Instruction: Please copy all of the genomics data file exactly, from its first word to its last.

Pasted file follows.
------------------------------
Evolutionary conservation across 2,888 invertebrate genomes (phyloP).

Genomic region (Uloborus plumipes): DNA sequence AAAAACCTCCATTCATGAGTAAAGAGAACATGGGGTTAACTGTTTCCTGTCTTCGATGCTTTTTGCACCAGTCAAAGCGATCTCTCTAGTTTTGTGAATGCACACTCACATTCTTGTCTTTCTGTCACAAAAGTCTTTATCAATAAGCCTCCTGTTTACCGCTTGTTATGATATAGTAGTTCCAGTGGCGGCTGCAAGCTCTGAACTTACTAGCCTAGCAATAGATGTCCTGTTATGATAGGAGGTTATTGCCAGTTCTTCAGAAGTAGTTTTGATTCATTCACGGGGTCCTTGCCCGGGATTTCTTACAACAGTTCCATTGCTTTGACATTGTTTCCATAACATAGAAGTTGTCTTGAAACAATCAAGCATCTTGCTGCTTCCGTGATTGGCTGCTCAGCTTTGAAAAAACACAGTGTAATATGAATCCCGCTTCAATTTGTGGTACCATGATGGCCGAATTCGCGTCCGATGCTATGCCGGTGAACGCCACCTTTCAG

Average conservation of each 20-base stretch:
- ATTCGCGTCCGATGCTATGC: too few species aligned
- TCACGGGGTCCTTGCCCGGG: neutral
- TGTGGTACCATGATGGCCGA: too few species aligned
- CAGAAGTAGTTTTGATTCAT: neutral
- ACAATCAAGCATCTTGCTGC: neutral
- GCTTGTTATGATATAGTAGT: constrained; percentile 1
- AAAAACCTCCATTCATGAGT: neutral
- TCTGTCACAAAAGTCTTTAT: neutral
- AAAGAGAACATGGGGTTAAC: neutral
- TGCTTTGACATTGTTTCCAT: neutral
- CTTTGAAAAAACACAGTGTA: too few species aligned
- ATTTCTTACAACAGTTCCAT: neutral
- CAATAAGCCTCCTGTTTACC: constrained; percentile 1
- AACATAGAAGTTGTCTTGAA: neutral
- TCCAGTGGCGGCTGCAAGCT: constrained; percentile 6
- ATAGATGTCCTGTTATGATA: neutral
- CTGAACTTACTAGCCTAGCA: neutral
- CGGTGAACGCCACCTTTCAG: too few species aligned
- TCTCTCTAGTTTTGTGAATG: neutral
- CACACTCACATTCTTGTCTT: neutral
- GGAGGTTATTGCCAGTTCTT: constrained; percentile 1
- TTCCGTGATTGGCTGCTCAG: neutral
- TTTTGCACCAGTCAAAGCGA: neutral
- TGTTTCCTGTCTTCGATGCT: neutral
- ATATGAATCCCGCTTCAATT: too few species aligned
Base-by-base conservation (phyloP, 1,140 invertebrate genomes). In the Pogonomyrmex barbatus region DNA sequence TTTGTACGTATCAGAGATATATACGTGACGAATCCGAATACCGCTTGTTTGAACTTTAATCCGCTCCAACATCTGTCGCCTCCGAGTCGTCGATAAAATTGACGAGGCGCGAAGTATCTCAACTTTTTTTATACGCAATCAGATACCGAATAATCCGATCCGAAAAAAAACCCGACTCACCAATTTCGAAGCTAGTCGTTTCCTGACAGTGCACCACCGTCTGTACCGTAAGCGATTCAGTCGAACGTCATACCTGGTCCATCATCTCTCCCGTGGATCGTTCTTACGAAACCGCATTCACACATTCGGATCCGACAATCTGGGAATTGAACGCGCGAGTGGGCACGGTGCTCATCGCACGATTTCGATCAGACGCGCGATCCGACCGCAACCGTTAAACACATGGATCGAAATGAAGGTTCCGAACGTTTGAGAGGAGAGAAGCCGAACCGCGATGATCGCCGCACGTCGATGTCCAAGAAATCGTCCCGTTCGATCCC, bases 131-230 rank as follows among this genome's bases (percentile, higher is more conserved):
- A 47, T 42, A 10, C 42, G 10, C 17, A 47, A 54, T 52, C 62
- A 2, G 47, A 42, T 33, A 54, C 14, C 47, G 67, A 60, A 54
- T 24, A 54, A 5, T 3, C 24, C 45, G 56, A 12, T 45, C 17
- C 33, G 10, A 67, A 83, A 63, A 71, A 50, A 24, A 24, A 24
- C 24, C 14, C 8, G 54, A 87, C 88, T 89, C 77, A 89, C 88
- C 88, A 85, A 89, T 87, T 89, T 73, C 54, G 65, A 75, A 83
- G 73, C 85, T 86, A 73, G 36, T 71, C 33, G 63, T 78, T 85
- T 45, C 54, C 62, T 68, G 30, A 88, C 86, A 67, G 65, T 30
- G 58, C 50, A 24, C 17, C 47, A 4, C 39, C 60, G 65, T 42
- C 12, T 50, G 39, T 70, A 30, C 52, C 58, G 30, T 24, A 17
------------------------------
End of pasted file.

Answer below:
Evolutionary conservation across 2,888 invertebrate genomes (phyloP).

Genomic region (Uloborus plumipes): DNA sequence AAAAACCTCCATTCATGAGTAAAGAGAACATGGGGTTAACTGTTTCCTGTCTTCGATGCTTTTTGCACCAGTCAAAGCGATCTCTCTAGTTTTGTGAATGCACACTCACATTCTTGTCTTTCTGTCACAAAAGTCTTTATCAATAAGCCTCCTGTTTACCGCTTGTTATGATATAGTAGTTCCAGTGGCGGCTGCAAGCTCTGAACTTACTAGCCTAGCAATAGATGTCCTGTTATGATAGGAGGTTATTGCCAGTTCTTCAGAAGTAGTTTTGATTCATTCACGGGGTCCTTGCCCGGGATTTCTTACAACAGTTCCATTGCTTTGACATTGTTTCCATAACATAGAAGTTGTCTTGAAACAATCAAGCATCTTGCTGCTTCCGTGATTGGCTGCTCAGCTTTGAAAAAACACAGTGTAATATGAATCCCGCTTCAATTTGTGGTACCATGATGGCCGAATTCGCGTCCGATGCTATGCCGGTGAACGCCACCTTTCAG

Average conservation of each 20-base stretch:
- ATTCGCGTCCGATGCTATGC: too few species aligned
- TCACGGGGTCCTTGCCCGGG: neutral
- TGTGGTACCATGATGGCCGA: too few species aligned
- CAGAAGTAGTTTTGATTCAT: neutral
- ACAATCAAGCATCTTGCTGC: neutral
- GCTTGTTATGATATAGTAGT: constrained; percentile 1
- AAAAACCTCCATTCATGAGT: neutral
- TCTGTCACAAAAGTCTTTAT: neutral
- AAAGAGAACATGGGGTTAAC: neutral
- TGCTTTGACATTGTTTCCAT: neutral
- CTTTGAAAAAACACAGTGTA: too few species aligned
- ATTTCTTACAACAGTTCCAT: neutral
- CAATAAGCCTCCTGTTTACC: constrained; percentile 1
- AACATAGAAGTTGTCTTGAA: neutral
- TCCAGTGGCGGCTGCAAGCT: constrained; percentile 6
- ATAGATGTCCTGTTATGATA: neutral
- CTGAACTTACTAGCCTAGCA: neutral
- CGGTGAACGCCACCTTTCAG: too few species aligned
- TCTCTCTAGTTTTGTGAATG: neutral
- CACACTCACATTCTTGTCTT: neutral
- GGAGGTTATTGCCAGTTCTT: constrained; percentile 1
- TTCCGTGATTGGCTGCTCAG: neutral
- TTTTGCACCAGTCAAAGCGA: neutral
- TGTTTCCTGTCTTCGATGCT: neutral
- ATATGAATCCCGCTTCAATT: too few species aligned
Base-by-base conservation (phyloP, 1,140 invertebrate genomes). In the Pogonomyrmex barbatus region DNA sequence TTTGTACGTATCAGAGATATATACGTGACGAATCCGAATACCGCTTGTTTGAACTTTAATCCGCTCCAACATCTGTCGCCTCCGAGTCGTCGATAAAATTGACGAGGCGCGAAGTATCTCAACTTTTTTTATACGCAATCAGATACCGAATAATCCGATCCGAAAAAAAACCCGACTCACCAATTTCGAAGCTAGTCGTTTCCTGACAGTGCACCACCGTCTGTACCGTAAGCGATTCAGTCGAACGTCATACCTGGTCCATCATCTCTCCCGTGGATCGTTCTTACGAAACCGCATTCACACATTCGGATCCGACAATCTGGGAATTGAACGCGCGAGTGGGCACGGTGCTCATCGCACGATTTCGATCAGACGCGCGATCCGACCGCAACCGTTAAACACATGGATCGAAATGAAGGTTCCGAACGTTTGAGAGGAGAGAAGCCGAACCGCGATGATCGCCGCACGTCGATGTCCAAGAAATCGTCCCGTTCGATCCC, bases 131-230 rank as follows among this genome's bases (percentile, higher is more conserved):
- A 47, T 42, A 10, C 42, G 10, C 17, A 47, A 54, T 52, C 62
- A 2, G 47, A 42, T 33, A 54, C 14, C 47, G 67, A 60, A 54
- T 24, A 54, A 5, T 3, C 24, C 45, G 56, A 12, T 45, C 17
- C 33, G 10, A 67, A 83, A 63, A 71, A 50, A 24, A 24, A 24
- C 24, C 14, C 8, G 54, A 87, C 88, T 89, C 77, A 89, C 88
- C 88, A 85, A 89, T 87, T 89, T 73, C 54, G 65, A 75, A 83
- G 73, C 85, T 86, A 73, G 36, T 71, C 33, G 63, T 78, T 85
- T 45, C 54, C 62, T 68, G 30, A 88, C 86, A 67, G 65, T 30
- G 58, C 50, A 24, C 17, C 47, A 4, C 39, C 60, G 65, T 42
- C 12, T 50, G 39, T 70, A 30, C 52, C 58, G 30, T 24, A 17